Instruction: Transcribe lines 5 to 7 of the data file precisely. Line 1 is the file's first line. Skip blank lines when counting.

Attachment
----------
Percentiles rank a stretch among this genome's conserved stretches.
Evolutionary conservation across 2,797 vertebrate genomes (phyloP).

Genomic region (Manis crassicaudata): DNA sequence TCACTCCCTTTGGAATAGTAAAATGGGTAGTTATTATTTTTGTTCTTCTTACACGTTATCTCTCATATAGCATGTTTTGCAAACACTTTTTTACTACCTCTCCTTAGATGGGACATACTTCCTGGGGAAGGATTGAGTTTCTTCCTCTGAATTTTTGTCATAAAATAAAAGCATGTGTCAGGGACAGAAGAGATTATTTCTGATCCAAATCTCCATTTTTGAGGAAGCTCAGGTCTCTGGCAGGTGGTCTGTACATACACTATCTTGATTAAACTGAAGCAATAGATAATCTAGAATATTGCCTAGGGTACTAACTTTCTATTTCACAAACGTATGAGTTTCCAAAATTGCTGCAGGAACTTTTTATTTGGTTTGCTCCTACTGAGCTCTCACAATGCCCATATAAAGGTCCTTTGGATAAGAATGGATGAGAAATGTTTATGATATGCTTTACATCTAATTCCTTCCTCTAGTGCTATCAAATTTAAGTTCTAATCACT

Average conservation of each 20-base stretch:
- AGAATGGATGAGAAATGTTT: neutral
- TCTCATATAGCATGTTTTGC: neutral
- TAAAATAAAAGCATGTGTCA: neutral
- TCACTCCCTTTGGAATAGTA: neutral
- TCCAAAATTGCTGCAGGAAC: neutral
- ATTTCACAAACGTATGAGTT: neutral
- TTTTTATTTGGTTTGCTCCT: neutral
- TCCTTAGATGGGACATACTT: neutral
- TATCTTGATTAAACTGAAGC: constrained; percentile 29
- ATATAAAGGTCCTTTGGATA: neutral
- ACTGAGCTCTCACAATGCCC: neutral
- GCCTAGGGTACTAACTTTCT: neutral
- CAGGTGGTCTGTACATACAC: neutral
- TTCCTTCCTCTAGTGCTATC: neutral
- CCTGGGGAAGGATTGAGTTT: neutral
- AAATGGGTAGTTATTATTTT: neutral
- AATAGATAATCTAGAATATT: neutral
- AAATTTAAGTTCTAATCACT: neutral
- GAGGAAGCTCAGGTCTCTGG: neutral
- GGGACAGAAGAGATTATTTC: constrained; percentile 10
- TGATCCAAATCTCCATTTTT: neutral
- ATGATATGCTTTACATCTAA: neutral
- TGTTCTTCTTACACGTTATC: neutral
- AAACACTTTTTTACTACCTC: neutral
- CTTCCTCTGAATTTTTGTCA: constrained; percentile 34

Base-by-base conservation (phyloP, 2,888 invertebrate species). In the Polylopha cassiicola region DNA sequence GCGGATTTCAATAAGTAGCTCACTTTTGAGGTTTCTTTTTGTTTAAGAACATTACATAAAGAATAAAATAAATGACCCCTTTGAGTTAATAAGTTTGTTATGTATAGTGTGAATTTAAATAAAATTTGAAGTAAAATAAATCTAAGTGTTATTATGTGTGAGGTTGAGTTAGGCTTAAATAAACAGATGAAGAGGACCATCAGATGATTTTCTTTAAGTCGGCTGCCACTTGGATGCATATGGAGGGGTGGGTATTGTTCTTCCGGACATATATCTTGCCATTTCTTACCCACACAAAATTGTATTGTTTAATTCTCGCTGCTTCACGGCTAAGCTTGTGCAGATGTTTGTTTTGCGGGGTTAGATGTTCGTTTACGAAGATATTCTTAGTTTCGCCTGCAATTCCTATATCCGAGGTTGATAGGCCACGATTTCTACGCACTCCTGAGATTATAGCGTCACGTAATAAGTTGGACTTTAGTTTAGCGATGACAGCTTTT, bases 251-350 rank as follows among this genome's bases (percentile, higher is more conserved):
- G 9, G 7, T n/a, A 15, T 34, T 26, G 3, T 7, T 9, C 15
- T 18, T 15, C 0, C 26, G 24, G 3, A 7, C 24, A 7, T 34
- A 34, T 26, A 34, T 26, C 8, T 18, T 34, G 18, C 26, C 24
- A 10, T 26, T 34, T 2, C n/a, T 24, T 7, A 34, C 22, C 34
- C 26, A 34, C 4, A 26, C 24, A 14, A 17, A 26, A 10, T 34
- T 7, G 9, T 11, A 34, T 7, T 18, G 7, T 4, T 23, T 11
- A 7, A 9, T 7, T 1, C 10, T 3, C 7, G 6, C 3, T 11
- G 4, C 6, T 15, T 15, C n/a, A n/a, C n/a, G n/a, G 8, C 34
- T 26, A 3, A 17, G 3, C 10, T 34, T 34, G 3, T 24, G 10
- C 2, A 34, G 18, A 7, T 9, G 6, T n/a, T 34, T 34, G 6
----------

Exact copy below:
- AGAATGGATGAGAAATGTTT: neutral
- TCTCATATAGCATGTTTTGC: neutral
- TAAAATAAAAGCATGTGTCA: neutral